I think that, as some have, viewing the held wand as either a representation of Spirit's Will, or as a re-duplication upon the Magician of the four elements is taking away from the simplicity of what the image demands: to be a Magician, all basic tools need to be represented, and the Magus needs to uphold his wand - the rest is seeking to intellectualise the visual duplication which arises when the basic tools are represented by the four suits (as opposed to the tools of a cobbler, a trickster, etc.).

With regards to the colour of the vestments, the card as a whole is closely connected to the Magical Will - the colour red will therefore need to be somehow incorporated by those who seek such representation.

The three legs only of the table appearing certainly adds Masonic significance (three pillars around the pavement/table) - but it is also reproducing the Marseilles simplicity of design, which may not have had such implied association (which I do think is carried within the RWS).

As to the arrangements of the tools upon the table, certainly meaning can be derived - but could they have been effectively depicted in another manner?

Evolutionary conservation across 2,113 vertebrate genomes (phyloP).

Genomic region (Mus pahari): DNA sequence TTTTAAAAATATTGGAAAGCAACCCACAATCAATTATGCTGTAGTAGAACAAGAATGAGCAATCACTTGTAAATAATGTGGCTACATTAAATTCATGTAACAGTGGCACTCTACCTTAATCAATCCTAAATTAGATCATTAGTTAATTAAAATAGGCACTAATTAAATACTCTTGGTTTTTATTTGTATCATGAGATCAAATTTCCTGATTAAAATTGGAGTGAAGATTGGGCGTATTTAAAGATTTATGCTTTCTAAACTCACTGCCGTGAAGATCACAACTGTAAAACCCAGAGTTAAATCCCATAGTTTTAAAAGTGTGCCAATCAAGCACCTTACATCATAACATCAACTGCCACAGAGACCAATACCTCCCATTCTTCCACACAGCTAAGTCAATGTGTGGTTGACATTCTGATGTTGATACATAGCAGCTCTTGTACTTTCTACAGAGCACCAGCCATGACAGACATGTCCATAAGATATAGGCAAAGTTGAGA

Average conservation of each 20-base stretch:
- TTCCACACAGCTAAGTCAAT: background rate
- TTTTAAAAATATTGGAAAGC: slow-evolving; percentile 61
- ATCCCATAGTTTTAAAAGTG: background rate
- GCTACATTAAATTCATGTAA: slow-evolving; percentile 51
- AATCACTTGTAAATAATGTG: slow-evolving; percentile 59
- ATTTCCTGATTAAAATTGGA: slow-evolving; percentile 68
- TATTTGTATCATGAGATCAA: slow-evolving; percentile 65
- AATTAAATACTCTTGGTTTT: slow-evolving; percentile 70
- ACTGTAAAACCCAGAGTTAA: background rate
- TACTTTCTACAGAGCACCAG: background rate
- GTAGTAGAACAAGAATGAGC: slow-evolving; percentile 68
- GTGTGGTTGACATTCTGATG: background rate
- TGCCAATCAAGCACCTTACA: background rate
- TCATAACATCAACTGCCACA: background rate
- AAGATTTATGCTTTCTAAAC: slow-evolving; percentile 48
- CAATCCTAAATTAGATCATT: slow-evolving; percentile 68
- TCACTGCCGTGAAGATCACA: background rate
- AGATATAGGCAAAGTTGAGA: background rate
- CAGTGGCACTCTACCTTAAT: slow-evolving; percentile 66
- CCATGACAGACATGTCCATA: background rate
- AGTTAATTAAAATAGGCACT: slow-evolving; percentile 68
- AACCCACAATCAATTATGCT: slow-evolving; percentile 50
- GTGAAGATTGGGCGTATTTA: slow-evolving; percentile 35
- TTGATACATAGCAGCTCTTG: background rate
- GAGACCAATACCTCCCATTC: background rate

Of perhaps greater significance are the number of roses and lilies, and the relationship of these to, respectively, the numbers 5 and 6.

In terms of the comment by Silverlotus with regards to which hand being upraised, I do understand the argument presented. I know that for myself, however, if I am actually working along those lines, and seek to 'bring down' the Will from above, it is my left arm which is raised, and my focussing right pointing towards the earth (with or without a wand). The right arm raised - but then lowered to its focal grounding point - is also appropriate for the magical act of the Magician's will...